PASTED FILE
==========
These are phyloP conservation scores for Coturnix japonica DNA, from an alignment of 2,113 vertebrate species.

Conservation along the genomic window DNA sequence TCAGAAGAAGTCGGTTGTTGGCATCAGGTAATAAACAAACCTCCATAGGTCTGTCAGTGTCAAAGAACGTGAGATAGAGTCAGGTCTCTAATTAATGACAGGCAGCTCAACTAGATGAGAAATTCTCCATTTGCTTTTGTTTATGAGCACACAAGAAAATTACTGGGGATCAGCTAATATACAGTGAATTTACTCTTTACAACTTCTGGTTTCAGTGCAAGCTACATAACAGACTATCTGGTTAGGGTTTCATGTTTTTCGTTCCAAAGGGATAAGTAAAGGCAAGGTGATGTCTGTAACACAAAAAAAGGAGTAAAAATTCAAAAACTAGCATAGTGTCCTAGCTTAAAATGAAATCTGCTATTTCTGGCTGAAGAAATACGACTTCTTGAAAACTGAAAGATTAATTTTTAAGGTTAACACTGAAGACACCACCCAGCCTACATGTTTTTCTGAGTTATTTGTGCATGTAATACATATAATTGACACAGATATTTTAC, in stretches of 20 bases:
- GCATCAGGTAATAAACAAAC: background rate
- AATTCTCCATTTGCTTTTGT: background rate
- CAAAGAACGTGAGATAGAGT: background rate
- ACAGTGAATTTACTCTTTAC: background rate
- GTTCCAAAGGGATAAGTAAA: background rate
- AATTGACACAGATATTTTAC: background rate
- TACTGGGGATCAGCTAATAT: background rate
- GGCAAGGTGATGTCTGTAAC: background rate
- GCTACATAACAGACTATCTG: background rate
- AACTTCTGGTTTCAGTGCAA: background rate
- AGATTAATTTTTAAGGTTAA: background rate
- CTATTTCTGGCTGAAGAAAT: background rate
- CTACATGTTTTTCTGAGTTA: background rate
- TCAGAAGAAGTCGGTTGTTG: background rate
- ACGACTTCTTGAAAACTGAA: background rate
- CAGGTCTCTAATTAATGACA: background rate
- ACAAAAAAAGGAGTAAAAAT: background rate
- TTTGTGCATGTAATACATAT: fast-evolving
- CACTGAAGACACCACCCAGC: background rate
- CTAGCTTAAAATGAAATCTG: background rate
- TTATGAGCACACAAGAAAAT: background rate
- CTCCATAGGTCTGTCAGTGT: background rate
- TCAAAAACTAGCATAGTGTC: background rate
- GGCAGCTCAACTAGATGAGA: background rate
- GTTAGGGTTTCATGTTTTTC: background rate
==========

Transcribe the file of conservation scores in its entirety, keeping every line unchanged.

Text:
These are phyloP conservation scores for Coturnix japonica DNA, from an alignment of 2,113 vertebrate species.

Conservation along the genomic window DNA sequence TCAGAAGAAGTCGGTTGTTGGCATCAGGTAATAAACAAACCTCCATAGGTCTGTCAGTGTCAAAGAACGTGAGATAGAGTCAGGTCTCTAATTAATGACAGGCAGCTCAACTAGATGAGAAATTCTCCATTTGCTTTTGTTTATGAGCACACAAGAAAATTACTGGGGATCAGCTAATATACAGTGAATTTACTCTTTACAACTTCTGGTTTCAGTGCAAGCTACATAACAGACTATCTGGTTAGGGTTTCATGTTTTTCGTTCCAAAGGGATAAGTAAAGGCAAGGTGATGTCTGTAACACAAAAAAAGGAGTAAAAATTCAAAAACTAGCATAGTGTCCTAGCTTAAAATGAAATCTGCTATTTCTGGCTGAAGAAATACGACTTCTTGAAAACTGAAAGATTAATTTTTAAGGTTAACACTGAAGACACCACCCAGCCTACATGTTTTTCTGAGTTATTTGTGCATGTAATACATATAATTGACACAGATATTTTAC, in stretches of 20 bases:
- GCATCAGGTAATAAACAAAC: background rate
- AATTCTCCATTTGCTTTTGT: background rate
- CAAAGAACGTGAGATAGAGT: background rate
- ACAGTGAATTTACTCTTTAC: background rate
- GTTCCAAAGGGATAAGTAAA: background rate
- AATTGACACAGATATTTTAC: background rate
- TACTGGGGATCAGCTAATAT: background rate
- GGCAAGGTGATGTCTGTAAC: background rate
- GCTACATAACAGACTATCTG: background rate
- AACTTCTGGTTTCAGTGCAA: background rate
- AGATTAATTTTTAAGGTTAA: background rate
- CTATTTCTGGCTGAAGAAAT: background rate
- CTACATGTTTTTCTGAGTTA: background rate
- TCAGAAGAAGTCGGTTGTTG: background rate
- ACGACTTCTTGAAAACTGAA: background rate
- CAGGTCTCTAATTAATGACA: background rate
- ACAAAAAAAGGAGTAAAAAT: background rate
- TTTGTGCATGTAATACATAT: fast-evolving
- CACTGAAGACACCACCCAGC: background rate
- CTAGCTTAAAATGAAATCTG: background rate
- TTATGAGCACACAAGAAAAT: background rate
- CTCCATAGGTCTGTCAGTGT: background rate
- TCAAAAACTAGCATAGTGTC: background rate
- GGCAGCTCAACTAGATGAGA: background rate
- GTTAGGGTTTCATGTTTTTC: background rate